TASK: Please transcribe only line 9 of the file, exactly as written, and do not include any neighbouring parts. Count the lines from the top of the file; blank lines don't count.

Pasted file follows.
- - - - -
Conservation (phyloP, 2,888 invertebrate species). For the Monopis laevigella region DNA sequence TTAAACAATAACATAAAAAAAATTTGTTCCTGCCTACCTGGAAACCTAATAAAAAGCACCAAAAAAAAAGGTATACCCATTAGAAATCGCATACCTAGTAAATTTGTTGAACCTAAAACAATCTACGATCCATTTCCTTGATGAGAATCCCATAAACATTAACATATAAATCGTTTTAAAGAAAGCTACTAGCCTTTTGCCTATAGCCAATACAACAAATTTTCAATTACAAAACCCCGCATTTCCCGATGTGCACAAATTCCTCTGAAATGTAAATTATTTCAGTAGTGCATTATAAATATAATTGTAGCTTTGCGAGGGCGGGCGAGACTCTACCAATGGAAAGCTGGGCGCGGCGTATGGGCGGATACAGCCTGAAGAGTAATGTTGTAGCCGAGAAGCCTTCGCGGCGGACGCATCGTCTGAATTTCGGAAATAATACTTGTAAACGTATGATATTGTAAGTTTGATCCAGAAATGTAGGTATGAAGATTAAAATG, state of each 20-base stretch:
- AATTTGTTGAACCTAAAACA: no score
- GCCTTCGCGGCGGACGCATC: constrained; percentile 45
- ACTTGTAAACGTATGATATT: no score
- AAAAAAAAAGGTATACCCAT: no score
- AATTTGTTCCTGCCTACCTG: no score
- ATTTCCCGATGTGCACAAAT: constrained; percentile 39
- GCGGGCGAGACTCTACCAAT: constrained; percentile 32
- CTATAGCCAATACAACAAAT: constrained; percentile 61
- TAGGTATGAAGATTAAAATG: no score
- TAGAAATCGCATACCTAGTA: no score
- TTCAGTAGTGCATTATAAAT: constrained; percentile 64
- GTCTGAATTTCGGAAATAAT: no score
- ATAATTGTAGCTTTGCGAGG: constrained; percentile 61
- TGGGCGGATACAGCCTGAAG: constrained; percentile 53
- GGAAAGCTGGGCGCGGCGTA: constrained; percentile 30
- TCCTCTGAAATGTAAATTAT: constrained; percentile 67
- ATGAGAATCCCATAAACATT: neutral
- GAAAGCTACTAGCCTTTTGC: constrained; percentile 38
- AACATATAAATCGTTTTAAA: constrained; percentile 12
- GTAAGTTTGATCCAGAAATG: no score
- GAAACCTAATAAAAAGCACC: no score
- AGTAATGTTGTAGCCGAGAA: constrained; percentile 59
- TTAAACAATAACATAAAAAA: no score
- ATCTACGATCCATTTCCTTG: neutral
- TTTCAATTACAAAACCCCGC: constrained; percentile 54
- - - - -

- CTATAGCCAATACAACAAAT: constrained; percentile 61